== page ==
Opera North’s enterprising programme for the Howard Assembly Room has its esoteric moments, but here we had a conventional chamber music concert – well, only slightly unconventional! The stage lay-out was notable for seven illuminated Christmas trees and the absence of chairs for the violinists and viola player – just a stool on a small podium for the cellist.
This is the Brodsky String Quartet, the quartet that plays standing up! If the intention is to increase expressiveness and involvement with the other musicians, it certainly worked. The understanding between the players no doubt also has something to do with the fact that the quartet is 50 years old next year, formed by school friends in Middlesbrough at an absurdly early age. Two of them, Ian Belton on second violin and cellist Jacqueline Thomas, are still with the quartet. Violist Paul Cassidy joined in the early 1980s and the only newcomer, Krysia Osostowicz (first violin), is a long-time associate of the other members. This closeness registered in the alert responses to each other and the subtlety of the internal group dynamics.
A programme full of contrasts began with Bach’s Sonata No. 3 for solo violin in an arrangement by Paul Cassidy. As Krysia Osostowicz implied in her introduction, it is difficult to imagine this piece as played by a single instrument, especially in the mighty fugue of the second movement. Cassidy’s version spread the swirling patterns between the four instruments, each taking its turn to lead into the next stage of the fugue’s development. A dancing allegro finale established a sunny mood, about to be dispersed.
Shostakovich’s String Quartet No. 8 is, as Osostowicz pointed out, overwhelmingly autobiographical. Though the composer tried to blur the issue by dedicating it to all victims of oppression, it is clearly about one victim of oppression – himself, at a time (1960) when he had finally been forced to become a member of the Communist Party. Five short movements lead into each other without a break. The Brodskys’ poignant performance revealed no trace of optimism, but plenty of contrasts, from the near-silence of despair to violent fury in slashing strokes from the cello.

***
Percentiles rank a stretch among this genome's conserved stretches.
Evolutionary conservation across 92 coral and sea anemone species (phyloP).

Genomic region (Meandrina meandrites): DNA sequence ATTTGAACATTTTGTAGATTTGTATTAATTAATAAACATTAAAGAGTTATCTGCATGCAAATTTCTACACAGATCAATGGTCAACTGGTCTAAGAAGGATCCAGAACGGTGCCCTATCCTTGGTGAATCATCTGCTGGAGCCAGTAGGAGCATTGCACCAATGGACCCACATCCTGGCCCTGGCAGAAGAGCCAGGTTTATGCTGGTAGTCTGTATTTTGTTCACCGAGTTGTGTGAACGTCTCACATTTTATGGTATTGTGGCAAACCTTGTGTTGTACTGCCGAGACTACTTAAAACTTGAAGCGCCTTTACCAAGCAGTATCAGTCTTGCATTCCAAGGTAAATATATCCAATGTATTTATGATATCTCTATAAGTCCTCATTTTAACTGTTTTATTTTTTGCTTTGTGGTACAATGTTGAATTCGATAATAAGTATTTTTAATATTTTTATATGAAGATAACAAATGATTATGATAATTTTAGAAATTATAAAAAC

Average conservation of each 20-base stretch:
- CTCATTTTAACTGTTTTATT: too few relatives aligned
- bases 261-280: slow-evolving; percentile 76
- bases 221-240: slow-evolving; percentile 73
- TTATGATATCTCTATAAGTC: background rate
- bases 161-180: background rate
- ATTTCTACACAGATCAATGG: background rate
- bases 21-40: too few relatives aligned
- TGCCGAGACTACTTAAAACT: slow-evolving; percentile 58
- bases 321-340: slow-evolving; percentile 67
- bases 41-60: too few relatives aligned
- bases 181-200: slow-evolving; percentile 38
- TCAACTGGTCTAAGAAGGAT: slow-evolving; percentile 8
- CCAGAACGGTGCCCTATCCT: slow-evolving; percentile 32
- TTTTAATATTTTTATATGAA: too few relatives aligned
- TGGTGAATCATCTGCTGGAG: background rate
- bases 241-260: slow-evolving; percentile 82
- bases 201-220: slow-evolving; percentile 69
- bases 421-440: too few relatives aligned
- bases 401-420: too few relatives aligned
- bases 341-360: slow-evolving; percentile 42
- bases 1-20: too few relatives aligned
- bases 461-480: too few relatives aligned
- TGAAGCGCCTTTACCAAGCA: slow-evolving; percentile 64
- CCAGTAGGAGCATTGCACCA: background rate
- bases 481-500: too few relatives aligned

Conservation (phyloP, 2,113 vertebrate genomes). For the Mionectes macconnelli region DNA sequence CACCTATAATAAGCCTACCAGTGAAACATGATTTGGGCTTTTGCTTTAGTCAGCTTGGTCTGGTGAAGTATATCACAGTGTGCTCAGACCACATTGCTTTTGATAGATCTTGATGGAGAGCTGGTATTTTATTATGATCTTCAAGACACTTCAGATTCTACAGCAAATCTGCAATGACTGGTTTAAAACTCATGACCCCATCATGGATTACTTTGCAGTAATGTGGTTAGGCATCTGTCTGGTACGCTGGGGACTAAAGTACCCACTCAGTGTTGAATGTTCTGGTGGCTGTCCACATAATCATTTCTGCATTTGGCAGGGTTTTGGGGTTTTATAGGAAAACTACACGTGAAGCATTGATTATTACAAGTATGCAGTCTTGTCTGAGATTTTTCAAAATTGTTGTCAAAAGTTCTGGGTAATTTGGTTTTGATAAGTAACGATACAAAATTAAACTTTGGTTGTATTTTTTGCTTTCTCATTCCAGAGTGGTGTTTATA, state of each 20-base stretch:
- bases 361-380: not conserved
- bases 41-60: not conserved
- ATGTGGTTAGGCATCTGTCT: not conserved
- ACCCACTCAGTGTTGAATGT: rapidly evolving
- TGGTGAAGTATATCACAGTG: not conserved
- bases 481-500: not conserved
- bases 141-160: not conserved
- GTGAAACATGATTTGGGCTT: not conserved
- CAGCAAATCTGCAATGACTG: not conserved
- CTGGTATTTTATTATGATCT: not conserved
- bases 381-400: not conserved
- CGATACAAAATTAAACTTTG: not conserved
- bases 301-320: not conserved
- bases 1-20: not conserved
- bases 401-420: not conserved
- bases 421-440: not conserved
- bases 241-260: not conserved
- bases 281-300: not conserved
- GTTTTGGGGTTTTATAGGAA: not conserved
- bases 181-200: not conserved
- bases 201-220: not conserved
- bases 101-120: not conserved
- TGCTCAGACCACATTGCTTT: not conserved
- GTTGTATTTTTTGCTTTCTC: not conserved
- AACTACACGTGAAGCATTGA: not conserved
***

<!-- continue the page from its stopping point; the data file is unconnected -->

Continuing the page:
After the interval Schubert’s String Quintet only went so far to restore the sunny mood. Written shortly before his tragically early death, it’s an imposing work (over 50 minutes), almost symphonic in tone at times, and Schubert’s famed gift for serene melody has to take its place alongside more turbulent passages, even in the lyrical second movement. The blithely dancing Scherzo leads into a deeply introspective Trio – and so it goes on.
The Brodskys were joined for this by acclaimed young cellist Laura van der Heijden, Schubert favouring the fairly unusual two-cello model for a string quintet. Sometimes doubling the cello part for a deeper, darker feel, more often going its own way, frequently as a sort of pizzicato commentator on the melody line, the second cello part was never predictable. Osostowicz was eloquent in the frequently passionate first violin part, van der Heijden totally at home in the ensemble.
A fine performance, building to an exciting finale, led to an encore of a Pablo Casals favourite, Song of the Birds, again arranged by Cassidy, the two cellos in charge of the lyrical folk melody while the others twittered in the trees. The serenity finally arrived!
Reviewed on December 9th 2021